Murphy had a breakout season in 2016, finishing the year with nine sacks and 47 tackles. A second round pick in 2014, Murphy had a combined six sacks in the two seasons prior. Last offseason, Murphy was tasked with gaining weight for a position switch to defensive end. After he gained the weight, outside linebacker Junior Galette was lost for the season, and Murphy was moved back to outside linebacker. 

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Redskins' Gruden will readjust to calling plays by going off script

Redskins' Gruden will readjust to calling plays by going off script

RICHMOND—The Redskins offense is dealing with some challenges on the field. Their top two wide receivers from last year left as free agents and replacements Terrelle Pryor and Josh Doctson have little game experience with quarterback Kirk Cousins. Tight end Jordan Reed (toe) was a surprise entry on the PUP list. Running back Rob Kelley needs to prepare to get ready to carry the load for 16 games.

There is one other change the team must deal with. Sean McVay, the team’s offensive coordinator, left in January to become the head coach of the Los Angeles Rams. He had been calling the plays for the past two years. That duty will now fall on head coach Jay Gruden.

RELATED: Reed one of four to start camp on PUP

Play calling is not new to Gruden. He did it from 2011-2013 for the Bengals when he was the offensive coordinator in Cincinnati. Gruden also made the play calls in 2014, his first season as the Redskins head coach.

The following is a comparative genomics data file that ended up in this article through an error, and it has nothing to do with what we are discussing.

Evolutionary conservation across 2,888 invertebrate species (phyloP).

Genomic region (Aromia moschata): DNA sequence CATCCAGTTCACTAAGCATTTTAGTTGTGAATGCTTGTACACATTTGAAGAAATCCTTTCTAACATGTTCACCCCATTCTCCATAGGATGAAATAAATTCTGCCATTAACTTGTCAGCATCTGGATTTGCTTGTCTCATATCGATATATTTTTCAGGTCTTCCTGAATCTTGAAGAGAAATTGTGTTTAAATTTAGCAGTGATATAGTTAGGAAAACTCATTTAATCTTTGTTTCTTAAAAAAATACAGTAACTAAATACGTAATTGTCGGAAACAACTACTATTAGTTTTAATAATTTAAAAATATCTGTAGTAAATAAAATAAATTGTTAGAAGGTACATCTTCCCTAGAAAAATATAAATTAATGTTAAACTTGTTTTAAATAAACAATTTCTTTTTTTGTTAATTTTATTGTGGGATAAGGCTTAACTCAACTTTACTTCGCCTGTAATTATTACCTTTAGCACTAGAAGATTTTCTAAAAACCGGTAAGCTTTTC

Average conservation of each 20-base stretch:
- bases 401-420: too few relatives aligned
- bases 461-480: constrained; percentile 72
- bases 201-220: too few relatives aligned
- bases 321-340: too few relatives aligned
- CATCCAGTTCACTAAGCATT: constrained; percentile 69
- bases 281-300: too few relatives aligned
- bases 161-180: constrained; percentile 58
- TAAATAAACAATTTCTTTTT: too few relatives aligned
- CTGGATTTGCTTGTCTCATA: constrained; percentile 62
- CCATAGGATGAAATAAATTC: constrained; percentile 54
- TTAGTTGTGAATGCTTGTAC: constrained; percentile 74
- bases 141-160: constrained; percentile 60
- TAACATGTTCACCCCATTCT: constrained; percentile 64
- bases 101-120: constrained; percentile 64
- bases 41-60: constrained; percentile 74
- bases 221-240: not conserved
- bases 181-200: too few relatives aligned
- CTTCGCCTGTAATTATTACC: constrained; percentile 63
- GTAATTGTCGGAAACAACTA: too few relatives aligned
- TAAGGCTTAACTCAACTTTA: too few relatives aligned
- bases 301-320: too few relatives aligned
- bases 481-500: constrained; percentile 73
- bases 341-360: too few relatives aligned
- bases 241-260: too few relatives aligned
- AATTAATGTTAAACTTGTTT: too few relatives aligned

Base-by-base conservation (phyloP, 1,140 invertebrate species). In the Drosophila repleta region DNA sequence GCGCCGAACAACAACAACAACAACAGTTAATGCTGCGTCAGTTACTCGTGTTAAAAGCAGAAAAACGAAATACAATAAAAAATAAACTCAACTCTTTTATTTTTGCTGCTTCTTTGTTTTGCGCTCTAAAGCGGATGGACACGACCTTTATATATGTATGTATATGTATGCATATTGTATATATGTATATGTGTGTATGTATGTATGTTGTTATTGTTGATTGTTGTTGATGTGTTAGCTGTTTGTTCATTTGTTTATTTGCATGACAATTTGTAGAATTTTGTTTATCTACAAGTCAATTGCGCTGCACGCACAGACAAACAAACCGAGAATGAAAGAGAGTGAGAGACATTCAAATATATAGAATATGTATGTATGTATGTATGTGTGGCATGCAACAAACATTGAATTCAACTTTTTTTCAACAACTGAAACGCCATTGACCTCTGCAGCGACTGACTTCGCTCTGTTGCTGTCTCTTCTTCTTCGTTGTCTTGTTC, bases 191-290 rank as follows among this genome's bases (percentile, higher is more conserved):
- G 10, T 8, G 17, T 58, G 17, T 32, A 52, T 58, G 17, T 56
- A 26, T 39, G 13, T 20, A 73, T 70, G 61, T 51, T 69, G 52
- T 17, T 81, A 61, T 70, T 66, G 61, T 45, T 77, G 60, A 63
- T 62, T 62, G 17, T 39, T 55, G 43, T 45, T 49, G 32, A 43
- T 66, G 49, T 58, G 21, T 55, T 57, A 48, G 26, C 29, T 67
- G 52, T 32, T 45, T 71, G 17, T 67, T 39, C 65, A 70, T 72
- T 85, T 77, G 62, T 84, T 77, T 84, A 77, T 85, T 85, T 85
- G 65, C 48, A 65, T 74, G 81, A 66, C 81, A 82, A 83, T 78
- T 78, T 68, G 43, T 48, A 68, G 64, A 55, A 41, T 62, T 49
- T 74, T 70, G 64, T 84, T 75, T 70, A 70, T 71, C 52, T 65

Still, he wants to make sure that he’s ready to retake the play caller’s headset. The method he will use is to throw away the script.

“I think early on we’re going to have scripted practices, and once we get going, get our main core of plays in there, I think we’ll have a lot of unscripted practices where I can call plays,” he said. “So I think that’s the most important thing, the unscripted practice. Whether it’s two -minute, whether it’s drives down the field, whether it’s third downs, all that good stuff, do a lot of unscripted work, red zone and go from there, but I feel pretty comfortable already.”

That certainly makes sense. Games are not scripted and the successful play callers who can adjust to the ebb and flow of the game. You can’t duplicate the dynamic but you can come close in 11 on 11 work on the practice field.

MORE REDSKINS: Ranking the Redskins roster, the final update

Another key to making this work will be trusting his defensive and special teams coaches. If Gruden can’t delegate to them he will be getting pulled in too many directions on game days.

“How well I handle that will be how successful I will probably be as a coordinator calling plays and as a coach,” he said. “I feel good about the staff that I have around me. Coach [Greg] Manusky and Jim Tomsula and Torrian Gray on the defensive side of the ball, I don’t think I have to worry so much about that, Ben Kotwica, Bret Munsey on the special teams. The big thing is I have got to be involved in the football game, make sure I’m ready for the red flag tosses and all that good stuff, but for the most part I have confidence in the defense and special team coaches and players.”

We will see how well it works out. As a rookie coach he occasionally seemed to be overwhelmed by all that he had piled on his plate (the situation was complicated by his curious decision not to hire a quarterbacks coach). But now, with three years under his belt and an exponentially better understanding of what is involved in coaching an NFL game, there should be more confidence that he can handle it.

Stay up to date on the Redskins. Rich Tandler covers the team 365 days a year. Like his Facebook page Facebook.com/TandlerCSN and follow him on Twitter @Rich_TandlerCSN.